William “The Black/White Wage Gap IS NOT RACIST” Julius Wilson Lectures at UVM

With the clear intention of finding a seat in the center section of the first few rows, I arrived a few minutes early to this past weeks CC Theatre lecture by noted Harvard sociologist William Julius Wilson. Much to my dismay I found a large crowd of people bottle-necked in the upper entrance to the theatre. In a classic example of demand exceeding supply, a great number of people impatiently pushed past each other as they fruitlessly attempted to find seating in a theatre where seating capacity was limited and insufficient. Surprisingly enough, this pre-lecture fiasco was actually a good introduction to Wilson’ chosen topic of housing supply and neighborhood identity in transitional urban areas.

Wilson, who has achieved much acclaim in academic circles for his innovation research and authorship of books like The Declining Significance of Race and When Work Disappears chose to lecture on the topic of changing neighborhood dynamics in certain parts of Chicago.

The lecture was somewhat disappointing considering it came from an African American scholar who has written extensively about why racism IS NOT the root cause of economic inequality between races in the United States. Instead, Wilson offered a brief explanation of the factors which affect neighborhood change and a few dry examples from his fieldwork.

The basic idea is this, when new people, especially immigrant groups and minorities move into a city, they compete with established residents for a fixed supply of housing in a city-wide game of musical chairs. As long-term residents move out and new families fill the limited amount of spaces, the racial and socioeconomic composition of the neighborhood changes. A typical case might be where white, retired, Caucasian empty-nesters move out and young minority families move in, but the end result is that over time the very identity of the neighborhood will change.

Wilson explained that at some point in the transitional process, neighborhoods reach a tipping point after which established residents flee in large numbers and the neighborhood goes through a period of rapid ethnic transformation. His Chicago-based research has led Wilson to believe that the more loyal residents are to their neighborhood, the less likely the are to simply flee and the more likely they are to utilize civic tools and institutions and work together to fight, or at least influence, change.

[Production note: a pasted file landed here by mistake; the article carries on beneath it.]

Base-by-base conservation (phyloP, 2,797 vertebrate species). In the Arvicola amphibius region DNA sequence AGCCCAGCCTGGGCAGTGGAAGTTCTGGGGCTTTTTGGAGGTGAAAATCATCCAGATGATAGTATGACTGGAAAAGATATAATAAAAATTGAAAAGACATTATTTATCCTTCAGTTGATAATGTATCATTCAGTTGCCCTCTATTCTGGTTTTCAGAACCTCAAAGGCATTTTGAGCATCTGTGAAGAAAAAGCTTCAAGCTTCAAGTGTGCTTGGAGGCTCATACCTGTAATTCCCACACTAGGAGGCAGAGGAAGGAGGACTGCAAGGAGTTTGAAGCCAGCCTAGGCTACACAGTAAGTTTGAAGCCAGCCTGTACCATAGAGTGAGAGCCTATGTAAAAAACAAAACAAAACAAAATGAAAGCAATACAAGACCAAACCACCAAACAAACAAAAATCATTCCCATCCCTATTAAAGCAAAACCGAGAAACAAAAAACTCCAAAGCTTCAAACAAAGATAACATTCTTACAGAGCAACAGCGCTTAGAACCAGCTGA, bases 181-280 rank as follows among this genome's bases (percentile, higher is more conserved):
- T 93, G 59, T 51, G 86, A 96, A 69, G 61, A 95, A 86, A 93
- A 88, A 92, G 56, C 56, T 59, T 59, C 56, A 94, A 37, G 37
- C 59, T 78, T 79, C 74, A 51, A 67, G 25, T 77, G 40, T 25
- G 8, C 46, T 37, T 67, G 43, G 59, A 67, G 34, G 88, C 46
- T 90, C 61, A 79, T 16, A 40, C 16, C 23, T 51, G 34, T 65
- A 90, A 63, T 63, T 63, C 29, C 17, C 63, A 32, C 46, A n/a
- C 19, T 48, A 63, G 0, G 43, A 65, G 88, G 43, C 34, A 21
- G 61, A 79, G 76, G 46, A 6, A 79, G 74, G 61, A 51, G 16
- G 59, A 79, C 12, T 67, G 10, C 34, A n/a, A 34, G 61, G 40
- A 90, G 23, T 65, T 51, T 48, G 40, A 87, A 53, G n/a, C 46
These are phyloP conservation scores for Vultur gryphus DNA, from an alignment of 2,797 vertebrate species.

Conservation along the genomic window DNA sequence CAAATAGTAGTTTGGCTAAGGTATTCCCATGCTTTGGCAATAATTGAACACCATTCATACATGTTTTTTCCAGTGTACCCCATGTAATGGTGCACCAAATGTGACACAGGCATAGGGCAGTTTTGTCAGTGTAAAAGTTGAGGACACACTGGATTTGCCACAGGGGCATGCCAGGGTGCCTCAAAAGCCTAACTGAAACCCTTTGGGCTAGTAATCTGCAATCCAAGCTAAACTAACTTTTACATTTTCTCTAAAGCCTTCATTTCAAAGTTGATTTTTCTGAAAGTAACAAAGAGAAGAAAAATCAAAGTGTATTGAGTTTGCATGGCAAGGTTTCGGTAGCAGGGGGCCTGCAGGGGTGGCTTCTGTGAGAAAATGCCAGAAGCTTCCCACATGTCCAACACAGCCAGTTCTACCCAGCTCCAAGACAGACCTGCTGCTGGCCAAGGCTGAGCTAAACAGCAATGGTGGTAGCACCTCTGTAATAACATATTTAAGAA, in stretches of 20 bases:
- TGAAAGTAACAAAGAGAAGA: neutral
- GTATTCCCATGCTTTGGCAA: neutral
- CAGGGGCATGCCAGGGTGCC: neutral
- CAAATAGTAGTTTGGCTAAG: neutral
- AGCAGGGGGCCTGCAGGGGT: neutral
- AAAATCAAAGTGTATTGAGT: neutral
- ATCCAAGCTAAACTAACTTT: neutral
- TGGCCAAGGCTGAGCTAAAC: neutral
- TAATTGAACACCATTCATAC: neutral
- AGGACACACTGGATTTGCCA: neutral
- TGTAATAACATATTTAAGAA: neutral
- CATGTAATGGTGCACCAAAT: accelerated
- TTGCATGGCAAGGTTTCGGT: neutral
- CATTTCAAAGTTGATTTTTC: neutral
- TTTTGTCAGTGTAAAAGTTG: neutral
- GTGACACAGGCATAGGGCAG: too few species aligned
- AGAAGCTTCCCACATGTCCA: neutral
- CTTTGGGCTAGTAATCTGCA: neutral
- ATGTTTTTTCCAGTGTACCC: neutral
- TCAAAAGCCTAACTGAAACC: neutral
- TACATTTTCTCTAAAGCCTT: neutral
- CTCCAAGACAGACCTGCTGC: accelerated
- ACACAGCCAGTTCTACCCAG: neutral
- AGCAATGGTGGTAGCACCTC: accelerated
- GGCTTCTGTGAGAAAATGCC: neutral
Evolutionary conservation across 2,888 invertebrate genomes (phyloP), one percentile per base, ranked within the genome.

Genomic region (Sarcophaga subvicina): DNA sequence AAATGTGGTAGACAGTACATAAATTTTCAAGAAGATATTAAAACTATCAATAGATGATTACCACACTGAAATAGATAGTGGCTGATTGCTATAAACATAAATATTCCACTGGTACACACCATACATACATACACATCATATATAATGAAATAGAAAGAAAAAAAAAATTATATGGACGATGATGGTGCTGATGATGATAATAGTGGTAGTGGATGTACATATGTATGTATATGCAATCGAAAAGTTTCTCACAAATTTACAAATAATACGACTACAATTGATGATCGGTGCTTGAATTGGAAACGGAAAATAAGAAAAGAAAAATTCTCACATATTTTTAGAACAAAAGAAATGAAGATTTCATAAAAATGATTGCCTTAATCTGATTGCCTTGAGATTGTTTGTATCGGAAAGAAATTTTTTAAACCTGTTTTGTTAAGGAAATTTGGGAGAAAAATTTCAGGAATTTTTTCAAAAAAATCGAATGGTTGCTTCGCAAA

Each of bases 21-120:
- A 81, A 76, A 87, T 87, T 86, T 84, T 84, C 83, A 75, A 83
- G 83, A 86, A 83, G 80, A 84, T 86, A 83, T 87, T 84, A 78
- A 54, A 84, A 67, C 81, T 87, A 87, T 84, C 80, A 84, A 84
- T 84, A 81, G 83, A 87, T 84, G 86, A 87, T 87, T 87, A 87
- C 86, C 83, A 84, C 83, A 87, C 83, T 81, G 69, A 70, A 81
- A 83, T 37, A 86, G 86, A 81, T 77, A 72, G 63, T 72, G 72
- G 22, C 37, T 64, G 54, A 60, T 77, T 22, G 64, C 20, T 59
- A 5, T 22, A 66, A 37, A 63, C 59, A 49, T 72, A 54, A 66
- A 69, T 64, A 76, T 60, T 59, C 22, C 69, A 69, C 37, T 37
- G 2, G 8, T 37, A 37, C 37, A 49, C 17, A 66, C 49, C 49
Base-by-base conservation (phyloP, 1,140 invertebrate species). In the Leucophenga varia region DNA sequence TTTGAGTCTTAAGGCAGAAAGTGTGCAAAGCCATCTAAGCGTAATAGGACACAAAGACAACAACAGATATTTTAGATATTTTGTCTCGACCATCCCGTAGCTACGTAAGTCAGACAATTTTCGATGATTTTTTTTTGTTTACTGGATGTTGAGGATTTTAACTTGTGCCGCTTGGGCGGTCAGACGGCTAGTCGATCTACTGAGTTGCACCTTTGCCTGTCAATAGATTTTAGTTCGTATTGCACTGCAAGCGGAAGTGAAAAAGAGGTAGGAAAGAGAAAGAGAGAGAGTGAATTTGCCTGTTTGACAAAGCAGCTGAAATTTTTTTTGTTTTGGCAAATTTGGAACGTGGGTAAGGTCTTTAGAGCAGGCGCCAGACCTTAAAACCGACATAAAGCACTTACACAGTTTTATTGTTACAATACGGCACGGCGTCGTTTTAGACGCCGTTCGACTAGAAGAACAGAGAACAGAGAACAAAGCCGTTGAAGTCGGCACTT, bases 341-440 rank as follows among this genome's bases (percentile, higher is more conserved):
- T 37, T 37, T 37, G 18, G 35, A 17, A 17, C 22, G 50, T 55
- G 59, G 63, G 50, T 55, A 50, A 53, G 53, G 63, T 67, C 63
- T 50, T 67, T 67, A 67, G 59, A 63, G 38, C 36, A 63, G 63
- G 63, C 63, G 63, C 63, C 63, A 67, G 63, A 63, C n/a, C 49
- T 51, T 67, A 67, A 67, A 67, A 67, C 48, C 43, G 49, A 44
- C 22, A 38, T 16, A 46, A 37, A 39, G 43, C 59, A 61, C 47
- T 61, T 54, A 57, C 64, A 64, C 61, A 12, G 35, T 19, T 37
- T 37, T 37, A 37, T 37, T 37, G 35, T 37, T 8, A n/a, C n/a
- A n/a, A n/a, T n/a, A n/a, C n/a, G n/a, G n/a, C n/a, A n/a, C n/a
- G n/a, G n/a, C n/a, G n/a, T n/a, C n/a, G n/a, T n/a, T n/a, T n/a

The neighborhood study might be dabbling in a new area for Wilson, but his findings reinforced much of his previous work. For example, he explained that even residents of predominantly black areas feared the entrance of poorer blacks into their neighborhood. Wilson concluded that resentment about neighborhood change is about class, not race. Established middle-class residents do not want the problems associated with lower class folks creeping into their neighborhood.

The unwelcome, lower-class interlopers are not accustomed to community norms and do often bring problems when they move in. Wilson believes that even if racially charged language and epithets are used to disparage the unwanted newcomers, the motivation is predominantly class-based and certainly not strictly rooted in racism. The talk was quite interesting, but it probably could have been better.

Instead of focusing on the potentially fascinating implications of his research, Wilson chose to bore us with the details. Many students still had unanswered questions to ask Wilson after the lecture. But when one women monopolized his time with a series of lengthy questions, the group of students waiting to speak with him grew impatient. One by one students broke away from the bunch, until the tipping point of group dynamics was reached, after which a process of rapid spatial transformation ensued as the group shuffled out the door en masse.